The Perils of Innovating on the Edge
A DISCUSSION OFIn the Realm of the Barely Feasible
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Arati Prabhakar describes a new venture: forming a private-sector entity modeled on the Defense Advanced Research Projects Agency to sponsor research breakthroughs. But wait, you say. DARPA is high risk, oriented to technology breakthroughs. The private sector likes to limit risk, and focus on incremental technology advances under a “stage gate” approach that weeds out technologies based on their potential for near-term profitability. So what’s a DARPA model doing in the private sector? Won’t it be a fish without water? After all, DARPA has been around for 62 years and nobody has ever tried to replicate it in the private sector. So what are you up to, Dr. Prabhakar?
The nonprofit organization she has helped set up, called Actuate, aims to provide seed support for breakthroughs in four areas: data and information that can be trusted in an era where data privacy is ending, information-based coaching for better population public health, applying social science for economic opportunities for a broader base of the population, and mitigating climate change. Answers would come from a blend of data analytics, modeling complex systems, and, through interactive devices, personalized interactions at scale. Actuate wants what it calls “solutions R&D,” using these information tools to solve challenges, as DARPA does, that are “barely feasible” but still feasible. It is seeking areas for social returns with important innovation opportunities that are completely outside problems addressed today by government R&D agencies.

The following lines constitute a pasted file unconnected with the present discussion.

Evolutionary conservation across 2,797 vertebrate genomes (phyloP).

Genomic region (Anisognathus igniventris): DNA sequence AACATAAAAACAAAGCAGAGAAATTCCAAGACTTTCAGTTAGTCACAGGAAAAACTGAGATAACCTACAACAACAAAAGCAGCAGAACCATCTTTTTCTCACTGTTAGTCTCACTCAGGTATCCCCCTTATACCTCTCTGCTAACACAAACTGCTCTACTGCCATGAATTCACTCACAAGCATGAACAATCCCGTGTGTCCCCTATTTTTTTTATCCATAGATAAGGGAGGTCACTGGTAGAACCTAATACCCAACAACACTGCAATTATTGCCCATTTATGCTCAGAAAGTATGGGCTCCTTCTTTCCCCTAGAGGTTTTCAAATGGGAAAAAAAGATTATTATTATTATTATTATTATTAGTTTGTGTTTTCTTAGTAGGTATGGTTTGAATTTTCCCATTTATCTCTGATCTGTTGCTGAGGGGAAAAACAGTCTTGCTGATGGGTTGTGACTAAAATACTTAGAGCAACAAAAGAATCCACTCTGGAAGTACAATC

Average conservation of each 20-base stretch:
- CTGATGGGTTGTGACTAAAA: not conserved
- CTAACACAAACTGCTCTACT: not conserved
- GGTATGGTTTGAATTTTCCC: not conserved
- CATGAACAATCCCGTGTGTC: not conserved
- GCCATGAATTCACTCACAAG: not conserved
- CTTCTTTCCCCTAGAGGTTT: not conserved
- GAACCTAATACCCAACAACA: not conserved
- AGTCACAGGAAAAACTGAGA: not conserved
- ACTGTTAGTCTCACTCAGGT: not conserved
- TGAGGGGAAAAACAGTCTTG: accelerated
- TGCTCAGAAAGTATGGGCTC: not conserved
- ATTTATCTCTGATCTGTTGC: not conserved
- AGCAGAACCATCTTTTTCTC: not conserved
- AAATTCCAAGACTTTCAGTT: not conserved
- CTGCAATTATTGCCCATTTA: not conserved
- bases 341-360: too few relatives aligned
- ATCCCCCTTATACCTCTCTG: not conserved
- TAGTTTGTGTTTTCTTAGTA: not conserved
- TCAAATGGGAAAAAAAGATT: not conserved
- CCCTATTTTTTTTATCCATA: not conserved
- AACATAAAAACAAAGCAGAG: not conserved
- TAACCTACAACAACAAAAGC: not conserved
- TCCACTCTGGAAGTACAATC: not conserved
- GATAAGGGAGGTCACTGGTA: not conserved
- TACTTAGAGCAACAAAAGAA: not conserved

Can Actuate round up the seed money to get its projects going? Venture capital holds much of society’s risk capital, but it seeks large, short-term returns, not societal solutions, so is unlikely to help. But are there other sources of money out there—are there relevant examples? Deeply worried about future funding for basic science, Marc Kastner left his position as a science dean at the Massachusetts Institute of Technology to organize the Science Philanthropy Alliance to encourage successful entrepreneurs to become Medici’s of science, with some significant successes. Prime Coalition in Boston was set up to fund high-risk, clean energy start-ups in “barely feasible” areas such as direct carbon capture that would never get venture funding. Applying charitable tax laws, it has built a fund from philanthropists and foundations with a portfolio of early-stage companies. So, there are examples. Philanthropy is a growing, vastly tax-advantaged and largely unaccountable force in society. Robert Reich in a new book argues that although it has placed little focus on our growing economic inequality, philanthropy could be centered on longer term innovations that build democratic experimentalism. That power, not market capital, if harnessed, could support Actuate.